Inside the 'black box' : a critical interpretive perspective on the internal dynamics of schooling at Learn to Live and their impact on youths' at risk social-educational status

Master Thesis


Permanent link to this Item
Journal Title
Link to Journal
Journal ISSN
Volume Title

University of Cape Town

Participation in social and educational environments is crucial for young people’s development, well-being and opportunities for leading a fulfilling and successful life. Many South African youngsters – and particularly street children – are often excluded from meaningful participation in their communities. This involves participation in social, educational, cultural, political and economic life. The family and the school are two important arenas where such participation can take place. In addition, these youngsters are confronted with unpredictable future life chances. Thus, they often find themselves in a disadvantaged position within society. In light of this observation, the theme of youth at risk has been much discussed in South Africa for the past three decades. This study focuses on a group of especially disadvantaged adolescents, who do not live in safe and nurturing family environments and who are excluded from formal education. I investigate whether ‘theories and practices of education’, featured in non-formal educational interventions, have an impact on the reproduction of disadvantage and risk among its students. My research focuses on the case of Learn to Live, a non-formal educational intervention that tries to counteract the disadvantages that especially disadvantaged youth in Cape Town face.My findings show that educators and students try to find a balance between, on the one hand, emphasising the uniqueness of students’ extremely disadvantaged situation and the need for a particular kind of education that results from it, and on the other hand, the desire to conform to mainstream ideas and mainstream adolescent life. In their attempts to find this balance, nearly all participants acknowledge that Learn to Live is a necessary stepping stone in students’ lives towards success and happiness. The educators believe that the school itself can contribute a lot to the students’ situation and emphasise their role of victims of their circumstances. The students, however, state that Learn to Live is merely there to give them a second chance. They do consider their own role in the schooling process and the path to success to be paramount. This is also reflected quite clearly in the students’ aspirations, their feelings of hope, and their looking to the future. The implications of these findings for Learn to Live include: building on students’ strengths, talents and resiliency by offering them an empowerment-based intervention, creating more opportunities where students can experience feelings of success and pride, and making use of testimonies of successful students.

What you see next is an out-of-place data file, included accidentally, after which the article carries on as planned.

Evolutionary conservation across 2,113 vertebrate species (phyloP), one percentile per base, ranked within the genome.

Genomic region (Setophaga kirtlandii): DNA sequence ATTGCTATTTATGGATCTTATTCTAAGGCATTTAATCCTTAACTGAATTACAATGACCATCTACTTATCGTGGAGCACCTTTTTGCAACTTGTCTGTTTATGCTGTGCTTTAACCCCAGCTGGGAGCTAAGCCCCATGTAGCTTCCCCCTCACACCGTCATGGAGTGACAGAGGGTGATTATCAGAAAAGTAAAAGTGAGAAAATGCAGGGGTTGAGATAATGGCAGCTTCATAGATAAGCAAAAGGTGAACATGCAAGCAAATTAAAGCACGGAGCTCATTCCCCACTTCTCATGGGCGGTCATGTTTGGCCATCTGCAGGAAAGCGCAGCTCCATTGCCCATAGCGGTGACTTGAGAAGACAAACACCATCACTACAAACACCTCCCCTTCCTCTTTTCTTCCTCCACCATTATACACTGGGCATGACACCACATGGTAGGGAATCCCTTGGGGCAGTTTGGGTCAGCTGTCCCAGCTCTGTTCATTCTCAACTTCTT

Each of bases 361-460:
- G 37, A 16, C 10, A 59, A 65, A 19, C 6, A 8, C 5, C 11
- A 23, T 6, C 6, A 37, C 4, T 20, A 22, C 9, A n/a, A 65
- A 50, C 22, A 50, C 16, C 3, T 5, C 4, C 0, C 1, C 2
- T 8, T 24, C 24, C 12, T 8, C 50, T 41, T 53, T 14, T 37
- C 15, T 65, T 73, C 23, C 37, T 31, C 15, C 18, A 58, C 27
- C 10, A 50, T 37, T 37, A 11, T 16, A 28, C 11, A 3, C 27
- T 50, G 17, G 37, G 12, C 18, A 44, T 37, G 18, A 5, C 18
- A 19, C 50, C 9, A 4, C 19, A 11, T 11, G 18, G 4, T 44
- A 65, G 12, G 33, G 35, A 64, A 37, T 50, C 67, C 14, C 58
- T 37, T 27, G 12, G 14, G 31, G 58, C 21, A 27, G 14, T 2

Includes abstract.|Includes bibliographical references.